Caught on Tape: Institutional Trading, Stock Returns, and Earnings Announcements
John Campbell (),
Allie Schwartz and
Tarun Ramadorai ()
Scholarly Articles from Harvard University Department of Economics
Many questions about institutional trading can only be answered if one tracks high-frequency changes in institutional ownership. In the United States, however, institutions are only required to report behavior from the "tape", the Transactions and Quotes database of the New York Stock Exchange, using a sophisticated method that best predicts quarterly 13-F data from trades of different sizes. We find that daily institutional trades are highly persistent and respond positively to recent daily returns but negatively to longer-term past daily returns. Institutional trades, particularly sells, appear to generate short-term losses--possibly reflecting institutional demand for liquidity--but longer-term profits. One source of these profits is that institutions anticipate both earnings surprises and post-earnings-announcement drift. These results are different from those obtained using a standard size cutoff rule for institutional trades.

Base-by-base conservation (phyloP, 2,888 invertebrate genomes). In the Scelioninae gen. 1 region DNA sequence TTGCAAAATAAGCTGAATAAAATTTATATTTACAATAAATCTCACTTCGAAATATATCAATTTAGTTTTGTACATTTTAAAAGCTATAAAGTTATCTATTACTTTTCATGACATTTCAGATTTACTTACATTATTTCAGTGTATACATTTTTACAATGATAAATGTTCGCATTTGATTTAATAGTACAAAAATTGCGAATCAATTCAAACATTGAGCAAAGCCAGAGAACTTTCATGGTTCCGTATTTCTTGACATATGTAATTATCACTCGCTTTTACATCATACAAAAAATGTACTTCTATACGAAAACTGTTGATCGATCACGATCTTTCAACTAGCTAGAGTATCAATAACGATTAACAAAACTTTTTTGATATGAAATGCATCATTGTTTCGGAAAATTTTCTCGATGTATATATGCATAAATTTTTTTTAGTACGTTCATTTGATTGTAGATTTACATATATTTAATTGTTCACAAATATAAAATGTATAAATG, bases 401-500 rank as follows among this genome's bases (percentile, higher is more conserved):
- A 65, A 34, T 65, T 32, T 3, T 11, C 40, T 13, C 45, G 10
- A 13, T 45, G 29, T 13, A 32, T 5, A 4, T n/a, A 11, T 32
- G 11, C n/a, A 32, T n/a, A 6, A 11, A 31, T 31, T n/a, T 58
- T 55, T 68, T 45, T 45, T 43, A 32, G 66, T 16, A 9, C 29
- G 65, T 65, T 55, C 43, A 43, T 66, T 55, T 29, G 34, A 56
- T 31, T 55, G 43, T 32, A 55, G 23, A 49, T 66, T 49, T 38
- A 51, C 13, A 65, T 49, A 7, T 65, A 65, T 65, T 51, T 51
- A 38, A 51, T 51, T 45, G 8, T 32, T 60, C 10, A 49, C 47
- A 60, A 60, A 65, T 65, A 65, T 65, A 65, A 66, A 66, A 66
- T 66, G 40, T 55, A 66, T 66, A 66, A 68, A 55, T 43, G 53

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Published in Journal of Financial Economics
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Journal Article: Caught on tape: Institutional trading, stock returns, and earnings announcements (2009)
Working Paper: Caught On Tape: Institutional Trading, Stock Returns, and Earnings Announcements (2007)
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Persistent link: https://EconPapers.repec.org/RePEc:hrv:faseco:2609649
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